Tuesday, August 26, 2014

Newcomb Pottery exhibition ends with curator lecture

Spread throughout multiple galleries of the Georgia Museum of Art are a variety of hand-crafted and beautifully decorated objects that range from pottery and metalwork to bookbinding and textiles. These objects all have one special thing in common.

They all originate from the Newcomb Pottery, where women were not only able to create these objects to sell and to support themselves financially, but also to make great contributions to American art.

The Newcomb Pottery was a social and artistic experiment from 1895 until 1940 at the H. Sophie Newcomb Memorial College (now part of Tulane University) in New Orleans. The program allowed women to support themselves financially while they trained to become artists.

In addition to producing highly coveted, iconic art, the program helped facilitate the betterment of women as well as the New Orleans community through art education.  

The current exhibition, "Women, Art and Social Change: The Newcomb Pottery Enterprise," is part of a national tour organized by Tulane and the Smithsonian Institution Traveling Exhibition Service. The exhibition, which is the largest comprehensive showing of the pottery in 25 years, will travel to nine different cities through 2016.

And although the exhibition will close at the Georgia Museum of Art after Sunday (Aug. 31), there is still opportunity to see it and learn about it. The museum will host the lecture “Newcomb’s Designers: A Conscious Revolution” by Sally Main, senior curator at the Newcomb Art Gallery at Tulane University, this Thursday at 5:30 p.m., followed by a reception.

Main will speak about the societal and artistic impact of this revolutionary social experiment. The event is the perfect opportunity to experience this unique exhibition before it continues on its tour.


Tuesday, August 19, 2014

Artist uses electricity to make shockingly original works

"Blossom and Moon" by Cory Hunter
Miami artist Cory Hunter has found a new way to integrate science, nature and art with his electrifying artwork.

Hunter uses his background in science and chemical engineering to harness the power of electricity. He uses an insulated electrode as a special brush that interacts with a stationary electrode inserted into the canvas. Hunter uses different levels of voltage to create interesting, branching patterns.

Hunter explains on his website:
"Fractal is derived from the Latin word 'fractious,' defined as broken or shattered glass, and is a mathematical articulation of form, chance, and dimension. A pattern is fractal if it is self-similar on different scales, equally rough from near as as from far, and is difficult to measure. My work explores the spontaneous organic form as it occurs in naturally occurring fractal patterns."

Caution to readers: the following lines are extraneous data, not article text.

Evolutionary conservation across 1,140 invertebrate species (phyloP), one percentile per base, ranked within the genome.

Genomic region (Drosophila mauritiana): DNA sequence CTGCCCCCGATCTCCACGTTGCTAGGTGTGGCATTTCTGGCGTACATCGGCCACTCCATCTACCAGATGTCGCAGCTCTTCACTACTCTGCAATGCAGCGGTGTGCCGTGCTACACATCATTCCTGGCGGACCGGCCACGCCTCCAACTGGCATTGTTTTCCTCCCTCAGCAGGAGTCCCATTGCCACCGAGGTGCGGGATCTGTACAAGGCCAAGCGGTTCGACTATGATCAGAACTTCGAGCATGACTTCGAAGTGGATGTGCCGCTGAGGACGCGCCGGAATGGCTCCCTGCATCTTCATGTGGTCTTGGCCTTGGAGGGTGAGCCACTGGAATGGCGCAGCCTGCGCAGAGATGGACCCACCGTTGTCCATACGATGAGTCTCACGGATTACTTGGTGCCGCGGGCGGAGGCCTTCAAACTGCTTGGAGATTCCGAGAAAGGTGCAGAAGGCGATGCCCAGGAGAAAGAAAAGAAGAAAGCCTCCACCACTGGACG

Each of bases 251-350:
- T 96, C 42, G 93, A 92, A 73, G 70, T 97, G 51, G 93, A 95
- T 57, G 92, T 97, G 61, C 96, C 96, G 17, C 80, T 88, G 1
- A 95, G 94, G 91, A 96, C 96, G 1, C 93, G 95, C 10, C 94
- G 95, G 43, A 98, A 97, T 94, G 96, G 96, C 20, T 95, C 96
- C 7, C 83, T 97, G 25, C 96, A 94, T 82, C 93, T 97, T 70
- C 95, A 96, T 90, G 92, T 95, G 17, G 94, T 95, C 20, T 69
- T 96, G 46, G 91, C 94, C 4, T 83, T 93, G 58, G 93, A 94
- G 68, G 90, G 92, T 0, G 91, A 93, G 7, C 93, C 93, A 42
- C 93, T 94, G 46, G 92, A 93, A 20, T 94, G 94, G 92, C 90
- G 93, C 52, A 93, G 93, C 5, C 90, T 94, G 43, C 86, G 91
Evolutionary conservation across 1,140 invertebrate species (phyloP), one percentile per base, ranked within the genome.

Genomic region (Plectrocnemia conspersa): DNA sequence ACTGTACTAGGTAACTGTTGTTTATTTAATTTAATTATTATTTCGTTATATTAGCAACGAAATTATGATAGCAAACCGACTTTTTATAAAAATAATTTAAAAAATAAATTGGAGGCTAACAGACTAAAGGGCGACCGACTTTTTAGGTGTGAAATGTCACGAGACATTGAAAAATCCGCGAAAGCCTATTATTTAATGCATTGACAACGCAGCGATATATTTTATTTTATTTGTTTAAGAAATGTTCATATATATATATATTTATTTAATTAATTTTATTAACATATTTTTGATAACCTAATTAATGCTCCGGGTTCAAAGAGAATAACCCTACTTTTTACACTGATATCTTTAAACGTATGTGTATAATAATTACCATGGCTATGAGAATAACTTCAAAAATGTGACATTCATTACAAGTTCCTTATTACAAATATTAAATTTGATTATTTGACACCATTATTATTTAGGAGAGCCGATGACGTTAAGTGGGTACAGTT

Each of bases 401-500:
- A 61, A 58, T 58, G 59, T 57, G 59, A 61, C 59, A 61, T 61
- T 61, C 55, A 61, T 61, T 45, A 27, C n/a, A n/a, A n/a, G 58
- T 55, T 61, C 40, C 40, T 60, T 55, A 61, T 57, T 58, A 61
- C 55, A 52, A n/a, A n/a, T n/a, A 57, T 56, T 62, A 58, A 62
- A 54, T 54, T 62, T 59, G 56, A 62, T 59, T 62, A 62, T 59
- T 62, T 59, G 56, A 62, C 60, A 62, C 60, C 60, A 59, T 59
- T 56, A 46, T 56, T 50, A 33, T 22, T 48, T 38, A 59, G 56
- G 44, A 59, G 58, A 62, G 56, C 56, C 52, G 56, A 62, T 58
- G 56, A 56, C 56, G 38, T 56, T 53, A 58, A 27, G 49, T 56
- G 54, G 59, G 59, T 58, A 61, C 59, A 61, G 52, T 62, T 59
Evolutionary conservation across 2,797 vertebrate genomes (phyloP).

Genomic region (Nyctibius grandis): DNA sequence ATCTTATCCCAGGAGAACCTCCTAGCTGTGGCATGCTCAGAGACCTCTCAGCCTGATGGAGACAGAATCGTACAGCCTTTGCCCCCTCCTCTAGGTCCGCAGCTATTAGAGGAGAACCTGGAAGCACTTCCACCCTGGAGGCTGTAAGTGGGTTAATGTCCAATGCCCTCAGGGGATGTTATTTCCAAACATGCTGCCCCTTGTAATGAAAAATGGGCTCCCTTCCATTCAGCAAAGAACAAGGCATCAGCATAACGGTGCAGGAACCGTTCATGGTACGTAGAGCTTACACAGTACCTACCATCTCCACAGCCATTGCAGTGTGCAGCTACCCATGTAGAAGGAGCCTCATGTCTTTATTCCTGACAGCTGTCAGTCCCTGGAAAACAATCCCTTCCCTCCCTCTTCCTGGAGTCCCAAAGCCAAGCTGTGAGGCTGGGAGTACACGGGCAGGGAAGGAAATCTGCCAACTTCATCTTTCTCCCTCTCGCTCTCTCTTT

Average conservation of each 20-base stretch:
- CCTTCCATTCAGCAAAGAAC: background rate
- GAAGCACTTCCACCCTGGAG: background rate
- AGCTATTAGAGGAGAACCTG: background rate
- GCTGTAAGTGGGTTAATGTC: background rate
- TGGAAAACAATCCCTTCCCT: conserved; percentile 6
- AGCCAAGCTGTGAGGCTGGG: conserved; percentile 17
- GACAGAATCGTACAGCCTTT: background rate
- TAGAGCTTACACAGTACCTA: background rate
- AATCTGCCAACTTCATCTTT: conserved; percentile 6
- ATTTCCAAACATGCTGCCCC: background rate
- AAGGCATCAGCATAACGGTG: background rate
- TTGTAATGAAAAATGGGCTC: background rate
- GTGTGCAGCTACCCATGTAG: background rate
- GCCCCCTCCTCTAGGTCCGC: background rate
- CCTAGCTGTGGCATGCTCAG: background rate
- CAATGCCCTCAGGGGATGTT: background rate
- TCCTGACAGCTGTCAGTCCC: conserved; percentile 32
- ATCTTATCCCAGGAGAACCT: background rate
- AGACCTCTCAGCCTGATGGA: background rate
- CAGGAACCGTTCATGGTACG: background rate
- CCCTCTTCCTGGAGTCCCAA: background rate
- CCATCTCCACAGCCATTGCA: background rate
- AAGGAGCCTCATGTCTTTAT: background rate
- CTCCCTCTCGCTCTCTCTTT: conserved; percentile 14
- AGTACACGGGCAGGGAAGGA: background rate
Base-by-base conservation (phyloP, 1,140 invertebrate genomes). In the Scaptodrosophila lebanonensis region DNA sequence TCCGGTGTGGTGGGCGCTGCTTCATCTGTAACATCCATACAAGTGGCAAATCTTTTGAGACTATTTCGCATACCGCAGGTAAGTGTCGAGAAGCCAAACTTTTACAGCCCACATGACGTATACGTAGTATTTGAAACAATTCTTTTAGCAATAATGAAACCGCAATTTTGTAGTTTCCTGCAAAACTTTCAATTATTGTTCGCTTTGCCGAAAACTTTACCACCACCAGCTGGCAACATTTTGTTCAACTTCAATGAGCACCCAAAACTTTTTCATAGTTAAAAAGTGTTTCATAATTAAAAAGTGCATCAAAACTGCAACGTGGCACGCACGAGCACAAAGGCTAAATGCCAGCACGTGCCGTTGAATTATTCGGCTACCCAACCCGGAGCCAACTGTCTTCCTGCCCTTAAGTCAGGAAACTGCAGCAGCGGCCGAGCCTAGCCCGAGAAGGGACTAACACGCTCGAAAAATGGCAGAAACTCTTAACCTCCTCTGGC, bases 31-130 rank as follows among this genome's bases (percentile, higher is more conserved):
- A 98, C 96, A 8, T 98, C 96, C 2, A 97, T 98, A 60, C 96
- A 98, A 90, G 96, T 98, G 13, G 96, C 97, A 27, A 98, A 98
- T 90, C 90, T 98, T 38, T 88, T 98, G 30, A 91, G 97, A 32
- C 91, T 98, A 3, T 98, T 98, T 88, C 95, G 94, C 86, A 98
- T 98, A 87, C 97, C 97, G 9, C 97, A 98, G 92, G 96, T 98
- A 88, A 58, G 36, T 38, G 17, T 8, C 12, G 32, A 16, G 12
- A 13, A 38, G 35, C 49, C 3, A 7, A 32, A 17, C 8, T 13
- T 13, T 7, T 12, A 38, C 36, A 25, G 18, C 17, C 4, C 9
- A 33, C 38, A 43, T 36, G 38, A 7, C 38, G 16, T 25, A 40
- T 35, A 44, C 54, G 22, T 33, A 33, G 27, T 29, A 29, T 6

Using his interest in classical and oriental art, Hunter wanted to focus on exemplifying the stroke of the electricity.

He uses electricity on a variety of surfaces including cardboard, wood and corrugate panels and to imitate lightning striking any other non-conductor. The resulting patterns, called Lichtenberg figures, resemble a tree struck by lightning. Hunter's Vine account shows close-up looks at how the fractal patterns are formed. He then paints around the electrified etchings to create interesting, mixed-media works that range from Chinese cherry blossoms to depictions of the burning Twin Towers. 

Hunter’s work has been shown around Miami, but he has been performing live paintings for the public. In the future he plans on studying more about the science behind electricity and experimenting with other mediums such as glass.

"Green Tree" by Cory Hunter
"Stripes" by Cory Hunter
Sources: Studio360, WLRN Miami

Monday, August 04, 2014

Artist uses 3D printing to make museum art "touchable"

Museums serve a very important role in housing, caring for and displaying the world's art. Museums make art accessible to the public and provide resources to learn about the works.

Some people, like Dutch art historian and designer Maaike Roozenburg, believe that displaying art so conservatively removes works from their daily functions, isolating the objects from the lives of visitors. Many believe that not being able to touch and interact with the objects on display limits visitors' ability to appreciate those works.

In an effort to remove the distance between object and viewer, Roozenburg set out to create her Smart Replica project, with touchable 3D replicas of fragile teacups that caught her eye during a trip to the Museum Boijmans Van Beuningen in Rotterdam, Netherlands. 

Roozenburg partnered with the Delft University of Technology to build 3D printing models of the objects. Because of the fragile nature of the teacups, Roozenburg and TU Delft used non-contact, medical CT scans, which the university students converted into 3D models.

Then, with the help of Wim van Eck of the Augmented Reality Lab of the Royal Academy of Art and the creative agency LikeFriends, Roozenburg added extra layers to the replicas. By using the smartphone or tablet app Junaio, museum visitors can use their devices to access the augmented reality layers of the objects they are touching.

The extra layers give the visitor access to the ornate design of the original object as well as information on the works.

Roozenburg is continuing the project with her partnering organizations to make more works accessible to viewers, and, with the growing use of 3D printing, we may see this trend applied to museums in the U.S. soon enough.

Sources: PSFK, Core77, Dezeen